Pluralistic: Mass tech worker layoffs and the soft landing (21 Mar 2023)

Today's links

A group of firefighters holding a safety net under a building from which a man is falling; he is supine and has his hands behind his head. The sky has a faint, greyscale version of the 'Matrix Waterfall' effect. The building bears a Google logo.

Mass tech worker layoffs and the soft landing (permalink)

As tech giants reach terminal enshittification, hollowed out to the point where they are barely able to keep their end-users or business customers locked in, the capital classes are ready for the final rug-pull, where all the value is transfered from people who make things for a living to people who own things for a living.

"Activist investors" have triggered massive waves of tech layoffs, firing so many tech workers so quickly that it's hard to even come up with an accurate count. The total is somewhere around 280,000 workers:

These layoffs have nothing to do with "trimming the fat" or correcting the hiring excesses of the lockdown. They're a project to transfer value from workers, customers and users to shareholders. Google's layoff of 12,000 workers followed fast on the heels of gargantuan stock buyback where the company pissed away enough money to pay those 12,000 salaries…for the next 27 years.

The equation is simple: the more companies invest in maintenance, research, development, moderation, anti-fraud, customer service and all the other essential functions of the business, the less money there is to remit to people who do nothing and own everything.

The tech sector has grown and grown since the first days of the PC – which were also the first days of neoliberalism (literally: the Apple ][+ went on sale the same year Ronald Reagan hit the campaign trail). But despite a long-run tight labor market for tech workers, there have been two other periods of mass layoffs – the 2001 dotcom collapse and the Great Financial Crisis of 2008.

Both of those were mass extinction events for startups and the workers who depended on them. The mass dislocations of those times were traumatic, and each one had its own aftermath. The dotcom collapse freed up tons of workers, servers, offices and furniture, and a massive surge in useful, user-centric technologies. The Great Financial Crisis created the gig economy and a series of exploitative, scammy "bro" startups, from cryptocurrency grifts to services like Airbnb, bent on converting the world's housing stock into unlicensed hotel rooms filled with hidden cameras.

Likewise, the post-lockdown layoffs have their own character: as Eira May writes on StackOverflow, many in the vast cohort of laid-off tech workers is finding it relatively easy to find new tech jobs, outside of the tech sector:

May cites a Ziprecruiter analysis that claims that 80% of laid-off tech workers found tech jobs within 3 months, and that there are 375,000 open tech roles in American firms today (and that figure is growing):

There are plenty of tech jobs – just not in tech companies. They're in "energy and climate technology, healthcare, retail, finance, agriculture, and more" – firms with intensely technical needs and no technical staff. Historically, many of these firms would have outsourced their technological back-ends to the Big Tech firms that just destroyed so many jobs to further enrich the richest people on Earth. Now, those companies are hiring ex-Big Tech employees to run their own services.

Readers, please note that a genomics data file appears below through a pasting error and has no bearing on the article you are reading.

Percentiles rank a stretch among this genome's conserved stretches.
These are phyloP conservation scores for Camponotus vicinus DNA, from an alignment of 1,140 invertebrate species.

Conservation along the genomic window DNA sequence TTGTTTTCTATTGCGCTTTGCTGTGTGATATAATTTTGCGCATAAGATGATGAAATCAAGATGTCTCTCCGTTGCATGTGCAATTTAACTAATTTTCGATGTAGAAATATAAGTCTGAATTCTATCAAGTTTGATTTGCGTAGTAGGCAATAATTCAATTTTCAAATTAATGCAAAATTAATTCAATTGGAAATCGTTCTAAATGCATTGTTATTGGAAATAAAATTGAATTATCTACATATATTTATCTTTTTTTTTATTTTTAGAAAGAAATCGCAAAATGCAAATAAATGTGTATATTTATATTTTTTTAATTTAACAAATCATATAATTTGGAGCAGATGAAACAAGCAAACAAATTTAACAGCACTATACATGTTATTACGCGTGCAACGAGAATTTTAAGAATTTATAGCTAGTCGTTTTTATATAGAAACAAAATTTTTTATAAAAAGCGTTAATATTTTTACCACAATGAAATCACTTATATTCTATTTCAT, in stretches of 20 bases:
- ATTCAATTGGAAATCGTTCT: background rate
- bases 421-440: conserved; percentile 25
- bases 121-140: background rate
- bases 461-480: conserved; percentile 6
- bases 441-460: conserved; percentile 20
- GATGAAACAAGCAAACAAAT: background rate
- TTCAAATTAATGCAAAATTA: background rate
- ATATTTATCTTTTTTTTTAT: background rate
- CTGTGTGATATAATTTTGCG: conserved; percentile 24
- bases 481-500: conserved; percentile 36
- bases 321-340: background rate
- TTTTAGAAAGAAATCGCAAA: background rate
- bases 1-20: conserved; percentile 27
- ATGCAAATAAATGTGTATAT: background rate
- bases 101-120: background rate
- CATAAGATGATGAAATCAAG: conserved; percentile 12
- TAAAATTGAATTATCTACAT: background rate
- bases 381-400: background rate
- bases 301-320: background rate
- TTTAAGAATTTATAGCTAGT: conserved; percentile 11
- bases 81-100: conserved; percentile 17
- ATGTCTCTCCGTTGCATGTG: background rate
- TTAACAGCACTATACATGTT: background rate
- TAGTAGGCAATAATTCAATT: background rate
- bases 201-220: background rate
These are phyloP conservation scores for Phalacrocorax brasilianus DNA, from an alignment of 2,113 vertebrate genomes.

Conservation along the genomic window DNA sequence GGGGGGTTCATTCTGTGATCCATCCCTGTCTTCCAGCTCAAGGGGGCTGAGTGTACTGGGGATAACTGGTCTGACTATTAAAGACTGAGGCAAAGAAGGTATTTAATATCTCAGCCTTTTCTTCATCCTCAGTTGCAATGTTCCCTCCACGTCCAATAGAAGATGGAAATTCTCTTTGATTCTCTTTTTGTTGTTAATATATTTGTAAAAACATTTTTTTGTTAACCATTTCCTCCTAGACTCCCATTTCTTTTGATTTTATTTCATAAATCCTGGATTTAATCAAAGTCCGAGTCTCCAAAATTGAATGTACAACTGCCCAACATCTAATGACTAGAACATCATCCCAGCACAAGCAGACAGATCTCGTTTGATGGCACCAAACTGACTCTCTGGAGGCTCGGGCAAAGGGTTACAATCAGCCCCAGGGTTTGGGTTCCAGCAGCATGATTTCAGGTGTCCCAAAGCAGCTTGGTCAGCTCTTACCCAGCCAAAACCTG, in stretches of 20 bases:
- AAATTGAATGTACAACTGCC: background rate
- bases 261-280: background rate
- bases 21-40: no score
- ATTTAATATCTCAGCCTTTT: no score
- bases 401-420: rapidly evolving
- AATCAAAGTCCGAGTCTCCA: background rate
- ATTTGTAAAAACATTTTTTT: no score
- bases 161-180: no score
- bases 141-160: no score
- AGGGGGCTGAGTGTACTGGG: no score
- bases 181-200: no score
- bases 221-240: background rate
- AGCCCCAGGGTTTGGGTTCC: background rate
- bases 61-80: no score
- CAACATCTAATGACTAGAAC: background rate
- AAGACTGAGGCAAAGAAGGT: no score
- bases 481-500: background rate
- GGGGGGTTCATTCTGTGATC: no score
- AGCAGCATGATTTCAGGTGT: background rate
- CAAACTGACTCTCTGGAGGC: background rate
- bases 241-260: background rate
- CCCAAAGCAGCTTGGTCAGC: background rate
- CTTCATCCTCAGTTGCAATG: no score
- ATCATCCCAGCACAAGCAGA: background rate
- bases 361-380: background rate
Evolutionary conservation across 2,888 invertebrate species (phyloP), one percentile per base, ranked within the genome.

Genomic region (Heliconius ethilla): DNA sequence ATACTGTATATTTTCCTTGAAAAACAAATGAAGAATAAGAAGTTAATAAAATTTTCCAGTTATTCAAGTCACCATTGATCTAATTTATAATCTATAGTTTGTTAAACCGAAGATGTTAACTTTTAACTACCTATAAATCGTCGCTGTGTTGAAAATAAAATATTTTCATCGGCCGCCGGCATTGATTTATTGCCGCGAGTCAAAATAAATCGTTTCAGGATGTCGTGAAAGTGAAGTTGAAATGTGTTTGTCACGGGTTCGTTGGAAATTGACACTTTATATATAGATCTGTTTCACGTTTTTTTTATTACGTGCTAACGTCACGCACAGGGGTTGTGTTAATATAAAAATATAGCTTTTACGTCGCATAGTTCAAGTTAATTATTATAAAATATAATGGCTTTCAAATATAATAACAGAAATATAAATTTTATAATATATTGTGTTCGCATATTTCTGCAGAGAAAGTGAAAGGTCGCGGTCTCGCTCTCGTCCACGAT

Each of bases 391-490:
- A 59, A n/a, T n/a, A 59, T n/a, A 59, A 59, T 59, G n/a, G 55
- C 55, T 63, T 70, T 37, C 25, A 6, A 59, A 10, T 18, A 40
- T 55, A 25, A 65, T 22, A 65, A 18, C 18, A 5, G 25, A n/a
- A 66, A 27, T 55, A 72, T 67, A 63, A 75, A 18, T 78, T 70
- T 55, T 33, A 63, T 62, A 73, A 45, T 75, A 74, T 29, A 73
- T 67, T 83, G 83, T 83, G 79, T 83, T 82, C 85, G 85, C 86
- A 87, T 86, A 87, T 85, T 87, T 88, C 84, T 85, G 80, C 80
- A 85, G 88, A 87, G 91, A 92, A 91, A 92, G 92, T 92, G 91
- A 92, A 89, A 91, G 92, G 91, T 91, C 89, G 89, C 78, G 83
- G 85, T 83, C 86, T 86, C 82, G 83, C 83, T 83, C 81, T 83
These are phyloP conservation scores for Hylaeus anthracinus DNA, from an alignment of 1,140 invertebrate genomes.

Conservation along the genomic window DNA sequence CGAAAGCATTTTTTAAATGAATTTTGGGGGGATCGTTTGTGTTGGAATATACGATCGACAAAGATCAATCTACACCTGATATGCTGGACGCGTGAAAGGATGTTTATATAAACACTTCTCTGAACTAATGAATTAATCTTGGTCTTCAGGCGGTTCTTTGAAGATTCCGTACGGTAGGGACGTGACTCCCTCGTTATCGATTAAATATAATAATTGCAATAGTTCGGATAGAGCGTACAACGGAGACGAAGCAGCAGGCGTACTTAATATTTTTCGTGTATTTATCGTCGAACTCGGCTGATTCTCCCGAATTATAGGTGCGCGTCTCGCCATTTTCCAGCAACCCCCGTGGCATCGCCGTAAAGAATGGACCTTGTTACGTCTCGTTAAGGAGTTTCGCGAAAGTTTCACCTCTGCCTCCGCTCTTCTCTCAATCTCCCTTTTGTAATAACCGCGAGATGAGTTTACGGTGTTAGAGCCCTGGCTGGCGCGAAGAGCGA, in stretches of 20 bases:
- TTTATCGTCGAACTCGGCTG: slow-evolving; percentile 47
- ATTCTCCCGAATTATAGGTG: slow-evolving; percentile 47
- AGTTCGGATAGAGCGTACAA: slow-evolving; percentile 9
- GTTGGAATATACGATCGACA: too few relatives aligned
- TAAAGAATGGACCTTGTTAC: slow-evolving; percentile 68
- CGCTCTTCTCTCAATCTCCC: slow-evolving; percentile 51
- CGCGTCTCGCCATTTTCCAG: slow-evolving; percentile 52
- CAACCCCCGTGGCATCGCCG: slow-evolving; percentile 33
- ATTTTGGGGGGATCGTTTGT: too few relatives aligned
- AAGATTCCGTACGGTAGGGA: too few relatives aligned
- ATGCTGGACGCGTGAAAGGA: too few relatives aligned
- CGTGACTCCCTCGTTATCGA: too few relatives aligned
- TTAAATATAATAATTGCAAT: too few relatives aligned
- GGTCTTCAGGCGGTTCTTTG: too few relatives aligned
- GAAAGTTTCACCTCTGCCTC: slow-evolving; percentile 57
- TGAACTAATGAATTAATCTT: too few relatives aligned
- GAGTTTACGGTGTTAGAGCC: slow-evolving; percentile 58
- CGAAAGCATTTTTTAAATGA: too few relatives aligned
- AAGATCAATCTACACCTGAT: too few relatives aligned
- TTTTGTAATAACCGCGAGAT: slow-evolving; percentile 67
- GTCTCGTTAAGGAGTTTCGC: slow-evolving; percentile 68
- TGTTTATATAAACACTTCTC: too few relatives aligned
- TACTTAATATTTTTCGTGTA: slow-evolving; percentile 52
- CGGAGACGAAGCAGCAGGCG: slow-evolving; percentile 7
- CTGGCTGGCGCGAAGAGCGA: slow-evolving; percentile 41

The Big Tech firms are locked in a race to see who can eat their seed corn the fastest. Spreading tech expertise out of the tech firms is a good thing, on balance. Big Tech's vast profits come from smaller businesses in the real economy who couldn't outbid the tech giants for tech talent – until now.

These mass layoff speak volumes about the ethos of Silicon Valley. The same investors who rent their garments demanding a bailout for Silicon Valley Bank to "help the everyday workers" are also the loudest voices for mass layoffs and transfers to shareholders. The self-styled "angel investor" who spent the weekend of SVB's collapse all-caps tweeting dire warnings about the impact on "the middle class" and "Main Street" also gleefully DM'ed Elon Musk in the runup to his takeover of Twitter:

Day zero

Sharpen your blades boys 🔪

2 day a week Office requirement = 20% voluntary departures.

For many technologists, the allure of digital tools is the possibility of emancipation, a world where we can collaborate to make things without bosses or masters. But for the bosses and masters, automation's allure is the possibility of getting rid of workers, shattering their power, and replacing them with meeker, cheaper, more easily replaced labor.

That means that workers who go from tech firms to firms in the real economy might be getting lucky – escaping the grasp of bosses who dream of a world where technology lets them pit workers against each other in a race to the bottom on wages, benefits and working conditions, to employers who are glad to have them as partners in their drive to escape Big Tech's grasp.

Hey look at this (permalink)

A Wayback Machine banner.

This day in history (permalink)

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#1yrago To make Big Tech better, make it smaller

Colophon (permalink)

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